Sue Weaver Dunlap
Step-Mama’s Butcher Knife
Weaver kids, all hungry all the time, especially since their daddy was blacklisted for leading the wildcat textile strike in Knoxville in 1934. They went to bed hungry every night, and it was the second son, Kyle, who fretted the most about it. Shortly after their mama died in 1937 in childbirth, Kyle and his brother and sisters were taken away to live in an orphanage, even though their daddy was still living. Kyle never could sleep much, awake listening to the hunger whines of his baby sisters against the low whistles of the trains as they slowed coming and going through town, the coal suet drifting through the open windows. Most nights, he would sneak down the back stairs into the kitchen, longing to open the door and run into the black, through the alleys down to the station, maybe catch a train to his Grandpa Goode’s place, anywhere away from tending his brother and sisters. Instead, their stomachs hollered for comfort, and he searched the cabinets for brown sugar and a clean rag. Kyle was good at making a sweet sugar teat. He then slipped into where his sisters fretted, stood over their cribs, and rubbed their gums until they slept.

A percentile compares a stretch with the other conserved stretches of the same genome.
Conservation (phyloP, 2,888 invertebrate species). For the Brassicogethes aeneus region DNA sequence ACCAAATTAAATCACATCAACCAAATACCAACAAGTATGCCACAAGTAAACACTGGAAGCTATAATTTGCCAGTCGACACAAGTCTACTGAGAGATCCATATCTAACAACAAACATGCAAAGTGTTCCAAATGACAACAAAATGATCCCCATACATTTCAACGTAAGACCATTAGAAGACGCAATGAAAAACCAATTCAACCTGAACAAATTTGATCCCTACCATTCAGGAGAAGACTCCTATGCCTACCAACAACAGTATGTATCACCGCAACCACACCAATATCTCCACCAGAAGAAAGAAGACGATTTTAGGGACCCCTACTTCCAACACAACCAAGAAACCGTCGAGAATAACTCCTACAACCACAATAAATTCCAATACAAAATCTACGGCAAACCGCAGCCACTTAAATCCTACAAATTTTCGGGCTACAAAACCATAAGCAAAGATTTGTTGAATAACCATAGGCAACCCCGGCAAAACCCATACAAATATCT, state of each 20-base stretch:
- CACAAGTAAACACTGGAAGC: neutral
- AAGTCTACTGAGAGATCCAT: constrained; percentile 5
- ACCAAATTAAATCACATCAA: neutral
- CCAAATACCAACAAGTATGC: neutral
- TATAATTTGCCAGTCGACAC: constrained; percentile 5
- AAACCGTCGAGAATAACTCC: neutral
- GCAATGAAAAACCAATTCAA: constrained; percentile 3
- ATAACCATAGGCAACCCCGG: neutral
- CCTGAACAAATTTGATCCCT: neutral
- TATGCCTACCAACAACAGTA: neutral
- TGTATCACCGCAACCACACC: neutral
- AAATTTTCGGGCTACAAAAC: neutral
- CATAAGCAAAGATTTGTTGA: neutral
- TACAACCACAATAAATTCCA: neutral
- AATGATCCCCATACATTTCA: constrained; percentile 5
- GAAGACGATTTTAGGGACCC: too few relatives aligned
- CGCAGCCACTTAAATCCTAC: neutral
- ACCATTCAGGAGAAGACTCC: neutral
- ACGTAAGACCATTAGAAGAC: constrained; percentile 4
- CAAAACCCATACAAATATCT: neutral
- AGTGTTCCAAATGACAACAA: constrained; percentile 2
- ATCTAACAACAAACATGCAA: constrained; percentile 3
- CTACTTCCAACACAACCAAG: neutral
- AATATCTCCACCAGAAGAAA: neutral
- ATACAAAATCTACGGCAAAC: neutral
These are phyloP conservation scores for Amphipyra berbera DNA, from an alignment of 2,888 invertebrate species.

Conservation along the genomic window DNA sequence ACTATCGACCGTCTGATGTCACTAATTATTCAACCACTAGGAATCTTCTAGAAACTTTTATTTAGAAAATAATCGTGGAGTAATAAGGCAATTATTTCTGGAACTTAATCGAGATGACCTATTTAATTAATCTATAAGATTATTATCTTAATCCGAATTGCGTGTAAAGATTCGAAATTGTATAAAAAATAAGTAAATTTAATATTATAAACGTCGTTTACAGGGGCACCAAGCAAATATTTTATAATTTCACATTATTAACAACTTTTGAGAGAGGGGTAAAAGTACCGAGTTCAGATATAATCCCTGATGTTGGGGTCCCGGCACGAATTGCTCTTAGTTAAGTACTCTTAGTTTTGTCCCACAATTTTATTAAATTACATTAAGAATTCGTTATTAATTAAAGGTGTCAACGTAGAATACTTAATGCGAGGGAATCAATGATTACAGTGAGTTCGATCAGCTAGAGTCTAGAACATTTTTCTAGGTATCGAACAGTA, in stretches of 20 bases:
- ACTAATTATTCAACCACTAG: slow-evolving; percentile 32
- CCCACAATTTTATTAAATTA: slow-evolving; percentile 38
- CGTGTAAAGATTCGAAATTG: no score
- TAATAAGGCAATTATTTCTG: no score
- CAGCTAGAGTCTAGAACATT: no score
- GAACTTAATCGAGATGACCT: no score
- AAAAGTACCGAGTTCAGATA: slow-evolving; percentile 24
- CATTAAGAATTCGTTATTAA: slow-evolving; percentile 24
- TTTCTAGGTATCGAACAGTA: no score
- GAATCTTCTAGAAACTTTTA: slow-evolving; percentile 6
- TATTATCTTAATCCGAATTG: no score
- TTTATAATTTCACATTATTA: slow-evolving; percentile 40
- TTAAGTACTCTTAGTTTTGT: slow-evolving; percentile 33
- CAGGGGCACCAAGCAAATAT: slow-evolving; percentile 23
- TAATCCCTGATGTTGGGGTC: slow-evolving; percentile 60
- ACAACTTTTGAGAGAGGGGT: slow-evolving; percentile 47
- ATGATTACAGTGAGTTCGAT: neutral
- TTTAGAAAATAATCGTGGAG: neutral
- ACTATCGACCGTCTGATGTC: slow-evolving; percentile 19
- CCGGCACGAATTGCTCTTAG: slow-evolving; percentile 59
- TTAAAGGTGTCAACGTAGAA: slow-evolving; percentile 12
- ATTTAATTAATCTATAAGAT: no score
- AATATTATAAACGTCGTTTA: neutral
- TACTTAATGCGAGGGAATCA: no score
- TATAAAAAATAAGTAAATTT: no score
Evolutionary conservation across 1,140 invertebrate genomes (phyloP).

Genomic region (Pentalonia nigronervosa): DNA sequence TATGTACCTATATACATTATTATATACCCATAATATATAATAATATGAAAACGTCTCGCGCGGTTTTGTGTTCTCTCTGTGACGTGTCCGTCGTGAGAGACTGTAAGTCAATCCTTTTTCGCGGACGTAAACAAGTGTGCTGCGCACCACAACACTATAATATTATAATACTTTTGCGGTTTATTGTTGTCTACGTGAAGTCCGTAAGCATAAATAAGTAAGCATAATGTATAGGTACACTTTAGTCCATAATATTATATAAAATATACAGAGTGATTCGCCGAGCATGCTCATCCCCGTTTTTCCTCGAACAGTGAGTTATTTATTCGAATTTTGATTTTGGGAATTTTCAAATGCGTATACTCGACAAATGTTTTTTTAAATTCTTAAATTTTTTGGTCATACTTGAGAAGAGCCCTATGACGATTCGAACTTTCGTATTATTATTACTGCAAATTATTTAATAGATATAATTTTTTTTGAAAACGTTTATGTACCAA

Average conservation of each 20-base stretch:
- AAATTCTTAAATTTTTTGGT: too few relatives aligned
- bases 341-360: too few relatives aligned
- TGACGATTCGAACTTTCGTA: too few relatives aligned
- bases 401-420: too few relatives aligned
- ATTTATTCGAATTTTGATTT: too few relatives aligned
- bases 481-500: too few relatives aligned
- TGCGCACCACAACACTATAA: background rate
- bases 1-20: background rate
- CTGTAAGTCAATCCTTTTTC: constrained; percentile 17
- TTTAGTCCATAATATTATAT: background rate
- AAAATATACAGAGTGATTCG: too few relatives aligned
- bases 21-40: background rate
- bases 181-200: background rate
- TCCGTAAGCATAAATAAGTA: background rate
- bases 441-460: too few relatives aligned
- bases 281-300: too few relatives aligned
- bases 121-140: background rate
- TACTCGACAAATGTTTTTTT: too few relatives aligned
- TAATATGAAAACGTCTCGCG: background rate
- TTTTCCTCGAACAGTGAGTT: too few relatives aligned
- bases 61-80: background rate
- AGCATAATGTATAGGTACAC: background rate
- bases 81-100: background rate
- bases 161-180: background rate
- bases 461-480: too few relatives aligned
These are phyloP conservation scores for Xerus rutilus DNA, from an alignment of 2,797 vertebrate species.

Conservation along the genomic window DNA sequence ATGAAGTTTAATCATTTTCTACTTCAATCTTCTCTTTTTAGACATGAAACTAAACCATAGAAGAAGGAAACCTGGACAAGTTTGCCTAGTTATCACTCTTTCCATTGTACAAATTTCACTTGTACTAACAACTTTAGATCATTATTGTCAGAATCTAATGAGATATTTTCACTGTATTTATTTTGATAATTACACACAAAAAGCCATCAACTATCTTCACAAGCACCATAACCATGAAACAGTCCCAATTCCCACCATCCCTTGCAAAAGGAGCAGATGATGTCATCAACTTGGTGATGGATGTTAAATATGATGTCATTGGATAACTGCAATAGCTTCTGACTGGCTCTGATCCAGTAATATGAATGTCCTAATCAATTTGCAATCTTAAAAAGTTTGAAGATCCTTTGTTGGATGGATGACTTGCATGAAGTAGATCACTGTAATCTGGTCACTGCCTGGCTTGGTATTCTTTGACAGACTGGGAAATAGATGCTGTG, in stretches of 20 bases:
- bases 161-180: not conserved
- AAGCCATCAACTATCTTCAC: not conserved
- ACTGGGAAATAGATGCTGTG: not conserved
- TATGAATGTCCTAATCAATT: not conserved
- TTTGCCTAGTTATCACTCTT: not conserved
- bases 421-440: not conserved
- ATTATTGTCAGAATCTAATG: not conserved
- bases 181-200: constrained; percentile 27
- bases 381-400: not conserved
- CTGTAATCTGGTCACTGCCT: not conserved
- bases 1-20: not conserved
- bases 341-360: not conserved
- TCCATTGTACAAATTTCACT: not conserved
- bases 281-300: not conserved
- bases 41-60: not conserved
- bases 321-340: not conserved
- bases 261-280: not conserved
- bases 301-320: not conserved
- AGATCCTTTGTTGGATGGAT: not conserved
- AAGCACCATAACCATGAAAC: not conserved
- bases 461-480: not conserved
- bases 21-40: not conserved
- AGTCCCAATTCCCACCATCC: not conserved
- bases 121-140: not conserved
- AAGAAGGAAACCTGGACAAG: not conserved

Kyle learned early, even before his mama Etha died, how to scavenge for food, stitch their clothes, and catch Daddy’s hand when he was drunk and mean. Yes, they all knew hunger when they came to live in this shotgun house on Avenue A with a massive wood stove looming against the back wall and a solid pine table in the center, benches on either side, when Daddy brought them a step-mama in 1938.
Kyle sat beside our brother Clarence and stared at his new step-mama Lizzie slicing potatoes into the oversized iron pan, her small frame in sharp contrast to her large hands working the butcher knife. Grease sizzled in the pan, and the smell of onion covered their hair, as they all worked on homework and waited, the girls across from him, their backs to the front door.
Daddy was late tonight. Maybe work that day. Maybe some pork chops to add to a meager supper. Maybe not. Maybe work that day. Maybe drunk. His step-mama stoked more wood into the stove, her heat-flamed face firmly set. Not a single head moved when the front door slammed, and Daddy hollered, “Lizzie, what’s for supper.” She turned around, one hand propped on her hip, the other clutching the butcher knife. Kyle looked up just as the knife cut the air between him and Clarence and past his sisters. It dug into the wall inches from Daddy’s ear, echoing across our supper. Their step-mama fainted, the thud of her slight body catching the last twang of the butcher knife reverberating in the wall.
Sue Weaver Dunlap grew up in rural Knox County, Tennessee. She now lives deep in the Southern Appalachian Mountains near Walland, Tennessee, where she and her husband live on and work a mountain cattle farm. Here, among wildlife, pets, and Angus cattle, she writes poetry, fiction, and memoir. Her poems have appeared in Appalachian Heritage, Appalachian Journal, Anthology of Appalachian Writers and Southern Poetry Anthology, among other anthologies and journals. Her chapbook The Story Tender was released by Finishing Line Press in 2014, and her full collection of poetry entitled Knead is forthcoming from Main Street Rag in 2016.
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